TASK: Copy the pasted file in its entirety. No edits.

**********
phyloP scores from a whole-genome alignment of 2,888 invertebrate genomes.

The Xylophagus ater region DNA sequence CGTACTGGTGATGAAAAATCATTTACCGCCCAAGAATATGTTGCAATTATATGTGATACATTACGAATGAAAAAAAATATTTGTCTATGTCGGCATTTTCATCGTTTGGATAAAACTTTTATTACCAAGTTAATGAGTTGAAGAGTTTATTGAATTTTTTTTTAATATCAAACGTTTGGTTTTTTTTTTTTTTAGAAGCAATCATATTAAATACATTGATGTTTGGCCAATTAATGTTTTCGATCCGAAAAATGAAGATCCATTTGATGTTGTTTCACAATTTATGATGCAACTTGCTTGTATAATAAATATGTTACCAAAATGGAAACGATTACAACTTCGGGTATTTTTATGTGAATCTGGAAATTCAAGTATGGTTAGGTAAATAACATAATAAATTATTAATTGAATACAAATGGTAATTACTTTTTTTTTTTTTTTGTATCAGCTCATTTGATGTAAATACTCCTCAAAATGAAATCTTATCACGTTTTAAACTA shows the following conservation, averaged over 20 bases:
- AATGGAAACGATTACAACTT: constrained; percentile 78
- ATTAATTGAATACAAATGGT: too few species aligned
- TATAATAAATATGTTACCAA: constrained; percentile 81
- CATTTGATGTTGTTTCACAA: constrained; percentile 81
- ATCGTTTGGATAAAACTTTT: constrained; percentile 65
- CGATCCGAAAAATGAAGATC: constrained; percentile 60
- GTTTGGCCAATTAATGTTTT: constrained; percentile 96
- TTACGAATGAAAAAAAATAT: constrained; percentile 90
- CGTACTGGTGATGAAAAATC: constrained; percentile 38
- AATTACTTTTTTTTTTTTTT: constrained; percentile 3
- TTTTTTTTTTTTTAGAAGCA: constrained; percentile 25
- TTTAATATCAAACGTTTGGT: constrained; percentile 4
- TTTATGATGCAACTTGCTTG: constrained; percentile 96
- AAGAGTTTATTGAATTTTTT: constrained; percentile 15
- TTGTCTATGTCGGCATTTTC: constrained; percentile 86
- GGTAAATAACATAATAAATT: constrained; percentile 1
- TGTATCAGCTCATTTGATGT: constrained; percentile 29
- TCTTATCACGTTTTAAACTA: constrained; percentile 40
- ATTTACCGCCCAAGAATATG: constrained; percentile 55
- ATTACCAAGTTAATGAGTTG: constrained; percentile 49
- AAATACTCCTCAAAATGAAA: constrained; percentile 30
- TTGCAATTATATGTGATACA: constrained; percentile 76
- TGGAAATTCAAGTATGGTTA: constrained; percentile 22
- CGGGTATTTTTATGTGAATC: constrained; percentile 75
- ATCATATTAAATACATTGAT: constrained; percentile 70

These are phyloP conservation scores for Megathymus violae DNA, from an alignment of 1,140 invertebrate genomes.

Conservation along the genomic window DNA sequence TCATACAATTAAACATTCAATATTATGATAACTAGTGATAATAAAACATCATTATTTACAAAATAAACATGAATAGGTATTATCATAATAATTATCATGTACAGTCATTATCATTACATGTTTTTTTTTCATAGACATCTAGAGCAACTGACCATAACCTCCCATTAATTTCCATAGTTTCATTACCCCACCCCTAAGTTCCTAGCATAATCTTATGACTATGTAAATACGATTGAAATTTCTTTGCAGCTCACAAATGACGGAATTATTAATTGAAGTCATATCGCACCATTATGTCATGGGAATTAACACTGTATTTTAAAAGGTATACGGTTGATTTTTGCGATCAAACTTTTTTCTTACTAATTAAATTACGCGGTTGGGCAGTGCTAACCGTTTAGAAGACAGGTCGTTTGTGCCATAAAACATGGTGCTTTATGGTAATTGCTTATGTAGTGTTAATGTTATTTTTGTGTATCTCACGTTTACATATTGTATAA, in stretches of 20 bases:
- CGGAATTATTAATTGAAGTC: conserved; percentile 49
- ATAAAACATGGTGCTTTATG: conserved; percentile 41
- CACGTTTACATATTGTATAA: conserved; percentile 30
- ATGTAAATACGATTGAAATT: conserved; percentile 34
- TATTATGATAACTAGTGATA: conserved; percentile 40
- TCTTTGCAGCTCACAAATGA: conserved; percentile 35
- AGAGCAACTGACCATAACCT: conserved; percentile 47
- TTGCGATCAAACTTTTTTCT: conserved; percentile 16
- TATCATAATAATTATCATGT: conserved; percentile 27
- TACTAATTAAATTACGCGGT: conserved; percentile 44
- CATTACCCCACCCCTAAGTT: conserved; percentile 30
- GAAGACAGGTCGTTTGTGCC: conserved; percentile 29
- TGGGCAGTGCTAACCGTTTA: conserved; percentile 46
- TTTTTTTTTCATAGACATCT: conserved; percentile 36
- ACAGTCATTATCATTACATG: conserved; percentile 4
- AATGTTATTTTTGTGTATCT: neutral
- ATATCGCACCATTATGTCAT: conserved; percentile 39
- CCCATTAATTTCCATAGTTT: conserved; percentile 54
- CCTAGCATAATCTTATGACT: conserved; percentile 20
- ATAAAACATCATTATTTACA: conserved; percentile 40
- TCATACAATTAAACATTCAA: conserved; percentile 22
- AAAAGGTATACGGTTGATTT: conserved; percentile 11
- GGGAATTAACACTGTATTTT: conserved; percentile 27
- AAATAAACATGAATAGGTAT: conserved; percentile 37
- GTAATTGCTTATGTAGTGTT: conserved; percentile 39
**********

phyloP scores from a whole-genome alignment of 2,888 invertebrate genomes.

The Xylophagus ater region DNA sequence CGTACTGGTGATGAAAAATCATTTACCGCCCAAGAATATGTTGCAATTATATGTGATACATTACGAATGAAAAAAAATATTTGTCTATGTCGGCATTTTCATCGTTTGGATAAAACTTTTATTACCAAGTTAATGAGTTGAAGAGTTTATTGAATTTTTTTTTAATATCAAACGTTTGGTTTTTTTTTTTTTTAGAAGCAATCATATTAAATACATTGATGTTTGGCCAATTAATGTTTTCGATCCGAAAAATGAAGATCCATTTGATGTTGTTTCACAATTTATGATGCAACTTGCTTGTATAATAAATATGTTACCAAAATGGAAACGATTACAACTTCGGGTATTTTTATGTGAATCTGGAAATTCAAGTATGGTTAGGTAAATAACATAATAAATTATTAATTGAATACAAATGGTAATTACTTTTTTTTTTTTTTTGTATCAGCTCATTTGATGTAAATACTCCTCAAAATGAAATCTTATCACGTTTTAAACTA shows the following conservation, averaged over 20 bases:
- AATGGAAACGATTACAACTT: constrained; percentile 78
- ATTAATTGAATACAAATGGT: too few species aligned
- TATAATAAATATGTTACCAA: constrained; percentile 81
- CATTTGATGTTGTTTCACAA: constrained; percentile 81
- ATCGTTTGGATAAAACTTTT: constrained; percentile 65
- CGATCCGAAAAATGAAGATC: constrained; percentile 60
- GTTTGGCCAATTAATGTTTT: constrained; percentile 96
- TTACGAATGAAAAAAAATAT: constrained; percentile 90
- CGTACTGGTGATGAAAAATC: constrained; percentile 38
- AATTACTTTTTTTTTTTTTT: constrained; percentile 3
- TTTTTTTTTTTTTAGAAGCA: constrained; percentile 25
- TTTAATATCAAACGTTTGGT: constrained; percentile 4
- TTTATGATGCAACTTGCTTG: constrained; percentile 96
- AAGAGTTTATTGAATTTTTT: constrained; percentile 15
- TTGTCTATGTCGGCATTTTC: constrained; percentile 86
- GGTAAATAACATAATAAATT: constrained; percentile 1
- TGTATCAGCTCATTTGATGT: constrained; percentile 29
- TCTTATCACGTTTTAAACTA: constrained; percentile 40
- ATTTACCGCCCAAGAATATG: constrained; percentile 55
- ATTACCAAGTTAATGAGTTG: constrained; percentile 49
- AAATACTCCTCAAAATGAAA: constrained; percentile 30
- TTGCAATTATATGTGATACA: constrained; percentile 76
- TGGAAATTCAAGTATGGTTA: constrained; percentile 22
- CGGGTATTTTTATGTGAATC: constrained; percentile 75
- ATCATATTAAATACATTGAT: constrained; percentile 70

These are phyloP conservation scores for Megathymus violae DNA, from an alignment of 1,140 invertebrate genomes.

Conservation along the genomic window DNA sequence TCATACAATTAAACATTCAATATTATGATAACTAGTGATAATAAAACATCATTATTTACAAAATAAACATGAATAGGTATTATCATAATAATTATCATGTACAGTCATTATCATTACATGTTTTTTTTTCATAGACATCTAGAGCAACTGACCATAACCTCCCATTAATTTCCATAGTTTCATTACCCCACCCCTAAGTTCCTAGCATAATCTTATGACTATGTAAATACGATTGAAATTTCTTTGCAGCTCACAAATGACGGAATTATTAATTGAAGTCATATCGCACCATTATGTCATGGGAATTAACACTGTATTTTAAAAGGTATACGGTTGATTTTTGCGATCAAACTTTTTTCTTACTAATTAAATTACGCGGTTGGGCAGTGCTAACCGTTTAGAAGACAGGTCGTTTGTGCCATAAAACATGGTGCTTTATGGTAATTGCTTATGTAGTGTTAATGTTATTTTTGTGTATCTCACGTTTACATATTGTATAA, in stretches of 20 bases:
- CGGAATTATTAATTGAAGTC: conserved; percentile 49
- ATAAAACATGGTGCTTTATG: conserved; percentile 41
- CACGTTTACATATTGTATAA: conserved; percentile 30
- ATGTAAATACGATTGAAATT: conserved; percentile 34
- TATTATGATAACTAGTGATA: conserved; percentile 40
- TCTTTGCAGCTCACAAATGA: conserved; percentile 35
- AGAGCAACTGACCATAACCT: conserved; percentile 47
- TTGCGATCAAACTTTTTTCT: conserved; percentile 16
- TATCATAATAATTATCATGT: conserved; percentile 27
- TACTAATTAAATTACGCGGT: conserved; percentile 44
- CATTACCCCACCCCTAAGTT: conserved; percentile 30
- GAAGACAGGTCGTTTGTGCC: conserved; percentile 29
- TGGGCAGTGCTAACCGTTTA: conserved; percentile 46
- TTTTTTTTTCATAGACATCT: conserved; percentile 36
- ACAGTCATTATCATTACATG: conserved; percentile 4
- AATGTTATTTTTGTGTATCT: neutral
- ATATCGCACCATTATGTCAT: conserved; percentile 39
- CCCATTAATTTCCATAGTTT: conserved; percentile 54
- CCTAGCATAATCTTATGACT: conserved; percentile 20
- ATAAAACATCATTATTTACA: conserved; percentile 40
- TCATACAATTAAACATTCAA: conserved; percentile 22
- AAAAGGTATACGGTTGATTT: conserved; percentile 11
- GGGAATTAACACTGTATTTT: conserved; percentile 27
- AAATAAACATGAATAGGTAT: conserved; percentile 37
- GTAATTGCTTATGTAGTGTT: conserved; percentile 39